Industry Description

The trucking industry in the U.S. comprises both local and long-distance freight transportation (SIC 4212, 4213, NAICS 484000).  Long distance trucking makes up approximately 70% of the industry, while local trucking encompasses the remaining 30%.[1]  The industry is also further divided into truckload and less-than-truckload (LTL) services.

In the U.S., truck transportation contributes to about 27% of the total value added of the transportation and warehousing sector annually, followed by 17.6% of air transportation and 8.4% of rail transportation.[2]  In total, the industry hauls over 10 billion tons of goods annually, representing 60% of total volume and 70% of total value of all U.S. commercial freight activity.[3]

The U.S. trucking industry is highly fragmented, with the top 50 largest companies generating less than 30% of the market.[4]  The top 10 U.S. truckload carriers by revenue are:[5]

  1. United Parcel Service Of America (Subsidiary)
  2. Fedex (Subsidiary)
  3. J.B. Hunt Transport Services
  4. YRC Worldwide
  5. Swift Transportation
  6. Hub Group
  7. Schneider National
  8. Landstar System
  9. XPO Logistics
  10. Old Dominion Freight Line

Industry Trends

Trends in the trucking industry are primarily driven by fuel prices, industry infrastructure, and changes in consumer spending and manufacturing.  A few of the most significant trends are:

  1. Trucking industry will continue to experience volatility in the short term but is projected to grow steadily over the longer term.  After years of steady but slow recovery post-recession, demand slid again recently.  However, U.S. domestic economy is showing strong indicators in consumer spending, and American manufacturing is expected to improve. With positive macro influences, trucking industry is projected to grow at an annual rate of 2.1% from 2017 to 2021.[6]
  2. Electric vehicles is expected to play a bigger role in the industry’s future.  With the increasing availability of affordable and high-performance electric vehicles for families and individuals, the technology might further benefit trucking industry.  Environmental regulations will also play a role in the adoption of electric vehicles across the industry.[7] This  development will likely reduce the dependence of trucking industry on oil prices in the future.
  3. Other efficient technologies, such as GPS and electronic logging device (ELD) requirements, will continue to support industry growth and profitability.  Combining shipments and finding the fastest routes by leveraging new technologies will be one of the the keys for trucking companies to gain competitive edge.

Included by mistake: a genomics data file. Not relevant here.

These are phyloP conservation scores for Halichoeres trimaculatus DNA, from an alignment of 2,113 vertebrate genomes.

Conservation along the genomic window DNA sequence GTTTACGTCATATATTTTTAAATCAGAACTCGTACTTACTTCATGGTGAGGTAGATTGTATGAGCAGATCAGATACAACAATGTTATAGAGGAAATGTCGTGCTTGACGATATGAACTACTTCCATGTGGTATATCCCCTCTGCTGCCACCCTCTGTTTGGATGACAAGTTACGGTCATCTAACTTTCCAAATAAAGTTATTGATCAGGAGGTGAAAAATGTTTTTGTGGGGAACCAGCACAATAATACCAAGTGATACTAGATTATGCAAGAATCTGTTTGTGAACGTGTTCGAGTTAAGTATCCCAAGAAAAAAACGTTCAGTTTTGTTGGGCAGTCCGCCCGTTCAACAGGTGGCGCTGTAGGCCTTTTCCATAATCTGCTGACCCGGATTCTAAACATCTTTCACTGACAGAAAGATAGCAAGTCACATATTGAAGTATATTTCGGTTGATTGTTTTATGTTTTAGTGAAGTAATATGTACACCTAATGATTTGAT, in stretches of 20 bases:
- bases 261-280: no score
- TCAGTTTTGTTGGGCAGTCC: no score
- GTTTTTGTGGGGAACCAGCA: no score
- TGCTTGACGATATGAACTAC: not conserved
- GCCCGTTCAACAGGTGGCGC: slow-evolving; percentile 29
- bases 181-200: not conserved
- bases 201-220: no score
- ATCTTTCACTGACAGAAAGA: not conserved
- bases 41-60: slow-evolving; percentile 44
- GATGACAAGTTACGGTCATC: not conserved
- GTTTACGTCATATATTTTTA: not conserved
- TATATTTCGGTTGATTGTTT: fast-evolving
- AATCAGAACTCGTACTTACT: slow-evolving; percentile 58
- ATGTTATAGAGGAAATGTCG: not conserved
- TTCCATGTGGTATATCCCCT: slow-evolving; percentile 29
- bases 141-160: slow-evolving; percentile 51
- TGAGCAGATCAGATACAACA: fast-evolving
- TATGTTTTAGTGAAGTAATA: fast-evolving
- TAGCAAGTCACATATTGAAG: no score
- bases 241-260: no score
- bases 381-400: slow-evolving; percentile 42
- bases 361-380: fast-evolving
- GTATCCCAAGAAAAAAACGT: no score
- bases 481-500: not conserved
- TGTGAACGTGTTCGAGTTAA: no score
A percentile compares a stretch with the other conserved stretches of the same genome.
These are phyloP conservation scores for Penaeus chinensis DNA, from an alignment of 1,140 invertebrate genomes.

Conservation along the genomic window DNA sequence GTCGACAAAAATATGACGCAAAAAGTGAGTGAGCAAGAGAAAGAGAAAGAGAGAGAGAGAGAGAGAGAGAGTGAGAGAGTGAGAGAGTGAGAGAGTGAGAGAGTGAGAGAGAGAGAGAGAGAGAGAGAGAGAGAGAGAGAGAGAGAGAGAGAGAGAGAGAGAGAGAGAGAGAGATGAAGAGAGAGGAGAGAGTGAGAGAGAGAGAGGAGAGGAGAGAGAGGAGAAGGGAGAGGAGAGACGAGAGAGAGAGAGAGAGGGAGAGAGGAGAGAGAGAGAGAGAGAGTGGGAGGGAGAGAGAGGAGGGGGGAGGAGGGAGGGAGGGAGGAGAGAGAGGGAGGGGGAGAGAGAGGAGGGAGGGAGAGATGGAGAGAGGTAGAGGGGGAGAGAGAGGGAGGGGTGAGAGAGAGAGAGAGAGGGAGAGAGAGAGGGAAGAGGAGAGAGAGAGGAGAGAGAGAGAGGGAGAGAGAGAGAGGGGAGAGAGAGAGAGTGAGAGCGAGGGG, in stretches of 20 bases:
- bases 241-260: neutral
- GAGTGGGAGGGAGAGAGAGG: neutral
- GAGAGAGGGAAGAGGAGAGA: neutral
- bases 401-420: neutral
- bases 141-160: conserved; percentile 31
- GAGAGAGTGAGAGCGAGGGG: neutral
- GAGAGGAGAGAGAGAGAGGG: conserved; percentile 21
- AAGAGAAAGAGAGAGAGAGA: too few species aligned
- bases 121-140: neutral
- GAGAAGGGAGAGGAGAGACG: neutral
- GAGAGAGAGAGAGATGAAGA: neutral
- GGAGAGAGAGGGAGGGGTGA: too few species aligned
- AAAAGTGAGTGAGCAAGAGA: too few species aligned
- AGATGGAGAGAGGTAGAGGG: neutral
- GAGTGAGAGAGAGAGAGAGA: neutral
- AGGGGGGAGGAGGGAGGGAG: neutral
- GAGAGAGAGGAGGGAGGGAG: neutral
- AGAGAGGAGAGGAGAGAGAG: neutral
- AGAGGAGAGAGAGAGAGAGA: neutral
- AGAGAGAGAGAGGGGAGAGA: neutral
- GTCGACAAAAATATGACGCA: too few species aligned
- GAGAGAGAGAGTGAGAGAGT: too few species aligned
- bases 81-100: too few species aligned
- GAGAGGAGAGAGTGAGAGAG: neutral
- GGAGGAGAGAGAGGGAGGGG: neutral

Key Performance Metrics

The following are performance metrics that managers in the trucking business use to benchmark their performance against others in the industry:

  1. Tonnage carried annually
  2. Percent full loads
  3. Ton-miles (cargo weight x distance traveled)
  4. Fleet capacity
  5. Average transportation cost per miles/weight
  6. Vehicle turnaround time

Industry Organizations and Publications

Some organizations that publish helpful information about the trucking industry include:

  1. Trucking Industry Mobility & Technology Coalition:, publishes news and information relating to freight transportation issues
  2. American Trucking Association:, the largest national trucking trade association
  3. America’s Independent Truckers’ Association:, information tailored to small and medium sized trucking fleets

Summary of Valuation Approaches

There are four different types of valuation methods that can be used to value trucking companies, as follows:

  1. Asset-based valuation: This method calculates a business’s equity value as the fair market value of a company’s assets less the fair market value of its liabilities.  This approach is also sometimes referred to as a “cost based approach”; that is, the business’s value is equal to the cost of acquiring its physical assets.
  2. Income approach to value (capitalization of earnings): This method is most applicable to companies that face predictable and constant growth in earnings and have a long history of operations.  The business value under this method is equal to the cash flow projection for one year divided by a capitalization rate (i.e. the appropriate discount rate less the predicted growth rate).
  3. Income approach to value (discounted cash flow): The value of equity utilizing this method is equal to the present value of free cash flows available to equity holders over the life of the business. This method works well for both established companies with low growth rates as well as new companies with higher rates of growth, but requires predicting changes in future cash flows.
  4. Market approach to value: This method utilizes market indications of value based on metrics from guideline publicly traded trucking companies and privately held businesses.  The financial metrics of public companies or those of private transactions can be used to create valuation multiples that are then used to calculate business value.

Benchmark Statistics

The following benchmarking data is based on studies from various truck transportation companies: [8]







Gross Profit %